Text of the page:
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Questions 1, 2, and 3 are short free-response questions that require about 13 minutes to answer and are worth 8 points. Questions 4 and 5 are long free-response questions that require about 25 minutes each to answer and are worth 13 points each. Show your work for each part in the space provided after that part.(DIAGRAM IS NOT AVAILABLE TO COPY)A horizontal spring with a force constant of 40 $\mathrm{N} / \mathrm{m}$ is attached a 0.1 $\mathrm{kg}$ block.(a) If the block is pulled to a distance of 0.5 m and released, what is the maximum speed of the block?(b) What is the frequency of the oscillations?(c) If the spring were flipped vertically and attached to the ground with the block placed on top, how would the natural length of the spring change?(d) How does the frequency of the oscillations of the vertical spring block oscillator compare with that when it was placed horizontally?

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Chapter 14

Practice Test 4

Section 2

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Directions: Questions 1, 2…

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A block of mass M oscillat…

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A horizontal spring with a…

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You have a spring that str…

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A horizontal spring attach…

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Review problem. A block ha…

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Vibrations of a spring Sup…

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A horizontal block-spring …

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(III) $\mathrm{A} 2.0$ -kg…

here we are considering a simple spring past system to look at some of the quantities that are involved when a mass starts oscillating on a spring. So we're going to start off with a mass oscillating horizontally. We are told its mass like one kg and it spring constant for the spring is 40 newtons per meter. And what I suggest is we immediately know the frequency with which this mass will oscillate. We'll pretend it's on a frictionless surface so there is no friction. Um But the angular frequency omega is simply equal to the square root of K over em. So those two parameters govern how quickly it oscillates if we want that in terms of frequency in cycles per second. There's a simple relationship. Um And if we use the numbers given 40.1, What we get basically is 20 radiance per second for the angular frequency. And that means are uh frequency in cycles per second Is just that divided by two pi. So that would be 10 over by cycles per second. So roughly three cycles per second. So we know already how this thing will oscillate wants to get set into motion but we can figure out another parameter. Let's assume that we stretch the block immediately to the right by an amount of five centimeters. It's a reasonable amount to stretch that spring. But we can now calculate is not only the frequency of oscillation, but how fast it is going to oscillate back and forth. We can simply use conservation of energy that the original elastic energy that's in that system. When you stretch it gets transferred all into kinetic energy when that mass goes through the equilibrium position. So we'll consider that the point of highest velocity through the equilibrium position where the spring is neither stretched nor compressed. Um And of course kinetic energy is 1/2. V. Squared. So we could figure out the velocity of this mess. Yeah. Mhm. Some things will cancel their nicely and the velocity final will be equal to the square root of K over em. Um And then the amount of stretch so notice that that final velocity is going to be related to the omega, the angular frequency and that's kind of interesting but you need a stretch in order to turn this into a velocity. Um And we knew that that Initial Omega was 20 radiance per second And the s. is five cm Or 5.5 m. So that will translate into a final velocity Of 1.0 m/s. Okay, finally we can ask what if instead of um oscillating the mass horizontally, what if we put it on top of the spring? So we'll assume there's some sort of little platform of something that we can put the mass on to load the spring down vertically. The thing to note is that you really haven't changed the stiffness or the mass. Hopefully compressing it will not um do anything to the spring constant. Um Ideal Spring would not work that way. So the Omega is still 20 rads per second. And about all that has happened is you've changed the equilibrium position. Hook's law tells us that okay times the amount of compression, so just sitting on their the mass is going to compress the spring. But according to Hook's law, that compression will change the length of the spring KS equals M. J. In equilibrium. And if we saw for S it's roughly 0.1 times 10 over 40 meters, 4.025 m. So the result of putting the mass on the top is to shorten the spring bye. A couple of centimeters. And hopefully that will not change the spring constant, not for an ideal spring.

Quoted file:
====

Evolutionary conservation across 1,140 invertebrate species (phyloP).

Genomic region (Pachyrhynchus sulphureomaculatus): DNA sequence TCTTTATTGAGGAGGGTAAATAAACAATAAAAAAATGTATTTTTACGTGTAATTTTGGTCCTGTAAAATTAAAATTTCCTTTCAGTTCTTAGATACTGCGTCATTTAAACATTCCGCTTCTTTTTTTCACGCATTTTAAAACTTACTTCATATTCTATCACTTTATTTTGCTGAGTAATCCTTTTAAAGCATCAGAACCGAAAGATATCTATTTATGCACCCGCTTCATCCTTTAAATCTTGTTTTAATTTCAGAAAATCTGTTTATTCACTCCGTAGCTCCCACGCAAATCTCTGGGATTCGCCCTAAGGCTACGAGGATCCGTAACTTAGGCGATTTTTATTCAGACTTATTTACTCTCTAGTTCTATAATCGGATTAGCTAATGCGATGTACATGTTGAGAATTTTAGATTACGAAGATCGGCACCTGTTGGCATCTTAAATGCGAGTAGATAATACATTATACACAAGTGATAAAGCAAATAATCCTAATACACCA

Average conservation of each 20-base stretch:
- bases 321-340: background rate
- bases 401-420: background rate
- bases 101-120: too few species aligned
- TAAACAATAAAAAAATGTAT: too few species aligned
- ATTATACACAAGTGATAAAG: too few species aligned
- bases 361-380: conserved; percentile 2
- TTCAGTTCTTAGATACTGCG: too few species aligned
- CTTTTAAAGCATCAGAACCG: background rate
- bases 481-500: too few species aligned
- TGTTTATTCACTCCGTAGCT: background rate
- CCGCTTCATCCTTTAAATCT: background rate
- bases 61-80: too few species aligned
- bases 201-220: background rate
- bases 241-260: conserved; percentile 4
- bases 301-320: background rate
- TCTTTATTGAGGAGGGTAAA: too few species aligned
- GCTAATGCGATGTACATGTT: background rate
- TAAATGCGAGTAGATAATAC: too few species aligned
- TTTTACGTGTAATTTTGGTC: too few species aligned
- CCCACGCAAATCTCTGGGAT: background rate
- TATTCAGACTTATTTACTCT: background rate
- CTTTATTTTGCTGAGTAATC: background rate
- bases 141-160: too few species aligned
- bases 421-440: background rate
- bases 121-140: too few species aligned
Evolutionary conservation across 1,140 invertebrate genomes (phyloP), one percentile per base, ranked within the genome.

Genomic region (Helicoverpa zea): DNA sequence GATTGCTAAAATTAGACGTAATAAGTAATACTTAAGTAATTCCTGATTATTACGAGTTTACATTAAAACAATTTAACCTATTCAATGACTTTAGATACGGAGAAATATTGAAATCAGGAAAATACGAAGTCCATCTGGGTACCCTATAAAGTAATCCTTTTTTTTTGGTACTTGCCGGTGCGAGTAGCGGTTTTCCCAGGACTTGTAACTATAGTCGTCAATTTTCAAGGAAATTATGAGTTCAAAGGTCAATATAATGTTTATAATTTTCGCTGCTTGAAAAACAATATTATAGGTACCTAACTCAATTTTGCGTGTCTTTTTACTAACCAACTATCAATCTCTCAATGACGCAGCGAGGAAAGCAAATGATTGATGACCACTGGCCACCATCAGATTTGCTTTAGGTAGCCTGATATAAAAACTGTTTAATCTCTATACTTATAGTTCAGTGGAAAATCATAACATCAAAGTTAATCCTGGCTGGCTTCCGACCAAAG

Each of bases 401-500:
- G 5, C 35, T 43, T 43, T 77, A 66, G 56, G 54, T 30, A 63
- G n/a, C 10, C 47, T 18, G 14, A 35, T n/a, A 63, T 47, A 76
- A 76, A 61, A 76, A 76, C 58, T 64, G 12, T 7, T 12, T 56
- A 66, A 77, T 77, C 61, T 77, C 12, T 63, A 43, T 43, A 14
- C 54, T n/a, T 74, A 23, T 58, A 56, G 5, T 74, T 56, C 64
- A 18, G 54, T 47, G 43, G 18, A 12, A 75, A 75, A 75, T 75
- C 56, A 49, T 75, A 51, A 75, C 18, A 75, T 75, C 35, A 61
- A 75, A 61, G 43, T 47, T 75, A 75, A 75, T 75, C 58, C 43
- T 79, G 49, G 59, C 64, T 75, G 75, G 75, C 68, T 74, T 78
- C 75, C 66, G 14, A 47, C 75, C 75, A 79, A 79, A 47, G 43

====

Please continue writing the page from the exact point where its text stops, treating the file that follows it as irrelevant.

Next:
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Directions: Questions 1, 2, and 3 are short free-response questions that req…

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